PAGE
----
The death of a Gorham man in a wrong-way crash on Interstate 295 Wednesday has refocused state transportation safety planners on exploring ways to improve exit ramps and their warning signs so people won’t get on the highway going the wrong way.

Daniel Cressey Sr. 79, was killed instantly in the violent collision when his northbound Saturn sedan hit a Lexus sport utility vehicle driven by Mary Warner, 58, of Holden. Warner is in satisfactory condition at Maine Medical Center. Both ankles and all the ribs on her left side were broken in the crash, but the high center of gravity and extensive airbags in her vehicle, plus a last second swerve to the right, probably saved her life, police said.

Ted Talbot, spokesman for the Maine Department of Transpor-tation, said safety planners had already been studying the issue in recent weeks, brainstorming ways to improve exit ramps.

“It’s not a reaction to one incident. It’s more of a study of maybe what to do and a broad look at any ideas on the table,” Talbot said.

Wrong way collisions on divided highways don’t happen often, but when they do, they are often fatal. When two cars going 65 miles per hour collide head-on, it is the equivalent of a car hitting a fixed object at 130 miles per hour, said Trooper John Kyle, who is investigating the crash.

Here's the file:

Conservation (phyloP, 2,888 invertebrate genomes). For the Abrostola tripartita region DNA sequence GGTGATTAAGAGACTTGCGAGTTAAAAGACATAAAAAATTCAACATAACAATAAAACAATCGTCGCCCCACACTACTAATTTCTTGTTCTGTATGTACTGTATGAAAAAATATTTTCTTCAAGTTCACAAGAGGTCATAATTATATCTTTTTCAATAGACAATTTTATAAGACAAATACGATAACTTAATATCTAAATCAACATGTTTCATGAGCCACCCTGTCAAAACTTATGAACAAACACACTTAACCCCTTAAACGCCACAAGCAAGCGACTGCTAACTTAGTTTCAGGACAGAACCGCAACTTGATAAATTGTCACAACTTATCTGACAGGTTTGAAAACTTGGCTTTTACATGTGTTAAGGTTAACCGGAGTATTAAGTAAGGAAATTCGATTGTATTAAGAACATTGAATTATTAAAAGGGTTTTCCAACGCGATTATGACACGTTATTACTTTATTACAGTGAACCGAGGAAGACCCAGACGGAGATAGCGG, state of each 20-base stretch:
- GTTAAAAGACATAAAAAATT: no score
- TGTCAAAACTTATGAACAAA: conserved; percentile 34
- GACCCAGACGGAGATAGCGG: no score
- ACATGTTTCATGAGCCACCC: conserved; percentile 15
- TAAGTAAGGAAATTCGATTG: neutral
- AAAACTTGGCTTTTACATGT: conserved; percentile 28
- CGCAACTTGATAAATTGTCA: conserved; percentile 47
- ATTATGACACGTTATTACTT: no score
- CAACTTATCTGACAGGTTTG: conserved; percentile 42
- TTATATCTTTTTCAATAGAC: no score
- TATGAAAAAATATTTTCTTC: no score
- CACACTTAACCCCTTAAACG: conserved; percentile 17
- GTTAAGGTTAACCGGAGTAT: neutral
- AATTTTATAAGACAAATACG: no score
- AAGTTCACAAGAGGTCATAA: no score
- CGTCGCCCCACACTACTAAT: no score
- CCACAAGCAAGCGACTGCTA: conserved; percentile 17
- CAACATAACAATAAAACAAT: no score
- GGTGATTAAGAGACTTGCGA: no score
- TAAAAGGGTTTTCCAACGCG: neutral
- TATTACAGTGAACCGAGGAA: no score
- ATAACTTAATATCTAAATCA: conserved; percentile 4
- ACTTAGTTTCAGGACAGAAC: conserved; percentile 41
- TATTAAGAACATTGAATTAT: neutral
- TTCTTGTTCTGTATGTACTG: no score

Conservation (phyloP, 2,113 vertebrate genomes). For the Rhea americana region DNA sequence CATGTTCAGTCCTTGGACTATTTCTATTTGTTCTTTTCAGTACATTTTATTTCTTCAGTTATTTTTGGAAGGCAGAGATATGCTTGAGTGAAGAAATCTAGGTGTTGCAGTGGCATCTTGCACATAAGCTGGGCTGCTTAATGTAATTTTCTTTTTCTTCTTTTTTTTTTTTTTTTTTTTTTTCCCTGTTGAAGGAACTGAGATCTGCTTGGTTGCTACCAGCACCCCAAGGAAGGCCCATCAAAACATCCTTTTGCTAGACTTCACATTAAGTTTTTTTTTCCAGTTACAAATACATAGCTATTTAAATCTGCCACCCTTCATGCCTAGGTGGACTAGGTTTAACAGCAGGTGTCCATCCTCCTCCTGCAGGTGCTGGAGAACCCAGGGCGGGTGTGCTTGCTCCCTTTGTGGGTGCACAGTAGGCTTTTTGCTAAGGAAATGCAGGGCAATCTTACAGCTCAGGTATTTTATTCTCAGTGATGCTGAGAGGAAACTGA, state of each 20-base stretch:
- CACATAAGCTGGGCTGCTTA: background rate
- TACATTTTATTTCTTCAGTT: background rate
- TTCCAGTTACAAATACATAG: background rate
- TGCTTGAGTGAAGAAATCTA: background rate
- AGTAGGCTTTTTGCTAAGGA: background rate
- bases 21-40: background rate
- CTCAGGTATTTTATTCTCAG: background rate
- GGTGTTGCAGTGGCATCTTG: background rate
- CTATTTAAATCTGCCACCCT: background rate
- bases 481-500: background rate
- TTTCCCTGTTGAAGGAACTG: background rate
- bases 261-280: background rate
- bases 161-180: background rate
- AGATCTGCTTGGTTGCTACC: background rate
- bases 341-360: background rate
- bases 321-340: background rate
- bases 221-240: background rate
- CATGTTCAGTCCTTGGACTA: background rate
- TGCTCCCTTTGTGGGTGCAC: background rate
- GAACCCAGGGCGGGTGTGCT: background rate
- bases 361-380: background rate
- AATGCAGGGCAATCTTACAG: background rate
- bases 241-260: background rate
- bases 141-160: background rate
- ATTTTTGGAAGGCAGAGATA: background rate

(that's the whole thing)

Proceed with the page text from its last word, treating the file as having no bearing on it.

Police do not know for sure how Cressey got headed north on the southbound lanes of the interstate. He had told family members he didn’t like driving at night. His family was unable to tell police why the Gorham man was in Freeport or where he was headed.


Police thought Cressey mistakenly took the southbound exit ramp at Mallett Drive, exit 22, which is directly alongside the southbound entrance ramp. There is one “do not enter” sign at the top of the ramp, and a “wrong way” sign partway down it.

The Mallett Drive ramps — like those at Bucknam Road farther south — are alongside each other and a simple misjudgment can conceivably put a driver on the wrong one.

But a witness came forward who said she saw Cressey’s car in the northbound lanes south of that exit. The woman told Kyle that she was driving north near Shaw’s supermarket, just past exit 20 and Desert Road, when she saw a car headed north in the southbound lanes.

The woman accelerated, fearing that any collision might spill over into her lanes, and she began flashing her high beams at oncoming cars on the other side of the median.